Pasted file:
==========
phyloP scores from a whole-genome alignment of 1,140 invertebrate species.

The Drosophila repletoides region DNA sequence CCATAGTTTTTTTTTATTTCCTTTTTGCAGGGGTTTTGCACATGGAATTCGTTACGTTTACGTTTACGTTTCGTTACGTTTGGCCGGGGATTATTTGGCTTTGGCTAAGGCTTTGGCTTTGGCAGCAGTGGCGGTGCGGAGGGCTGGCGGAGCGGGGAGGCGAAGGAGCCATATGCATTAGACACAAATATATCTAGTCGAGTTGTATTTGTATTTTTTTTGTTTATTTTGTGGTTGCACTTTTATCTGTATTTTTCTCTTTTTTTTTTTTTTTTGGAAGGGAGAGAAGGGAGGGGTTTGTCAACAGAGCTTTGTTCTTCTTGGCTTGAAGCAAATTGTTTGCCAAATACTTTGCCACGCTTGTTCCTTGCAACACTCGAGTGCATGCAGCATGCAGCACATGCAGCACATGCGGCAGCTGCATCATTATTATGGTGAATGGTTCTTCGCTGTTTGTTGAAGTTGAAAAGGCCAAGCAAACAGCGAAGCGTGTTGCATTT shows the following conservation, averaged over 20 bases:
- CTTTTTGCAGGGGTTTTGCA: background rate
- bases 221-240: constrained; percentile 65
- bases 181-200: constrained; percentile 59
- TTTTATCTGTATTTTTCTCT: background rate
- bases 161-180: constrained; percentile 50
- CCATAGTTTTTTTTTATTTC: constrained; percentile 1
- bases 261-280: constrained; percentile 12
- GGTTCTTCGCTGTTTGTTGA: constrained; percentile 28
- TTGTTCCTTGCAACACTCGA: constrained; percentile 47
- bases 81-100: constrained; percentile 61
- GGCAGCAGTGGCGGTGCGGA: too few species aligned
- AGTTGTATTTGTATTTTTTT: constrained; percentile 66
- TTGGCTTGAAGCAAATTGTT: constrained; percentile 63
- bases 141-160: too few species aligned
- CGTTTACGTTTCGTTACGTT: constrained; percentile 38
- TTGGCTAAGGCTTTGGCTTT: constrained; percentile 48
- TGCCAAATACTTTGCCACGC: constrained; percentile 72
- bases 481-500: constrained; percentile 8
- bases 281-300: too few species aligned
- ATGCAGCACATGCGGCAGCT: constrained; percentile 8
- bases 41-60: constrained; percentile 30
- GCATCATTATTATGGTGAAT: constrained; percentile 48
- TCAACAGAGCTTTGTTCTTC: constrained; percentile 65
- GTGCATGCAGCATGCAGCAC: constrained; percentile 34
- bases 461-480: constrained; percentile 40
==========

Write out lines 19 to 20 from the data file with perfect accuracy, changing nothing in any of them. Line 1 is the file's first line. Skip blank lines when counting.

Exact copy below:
- TGCCAAATACTTTGCCACGC: constrained; percentile 72
- bases 481-500: constrained; percentile 8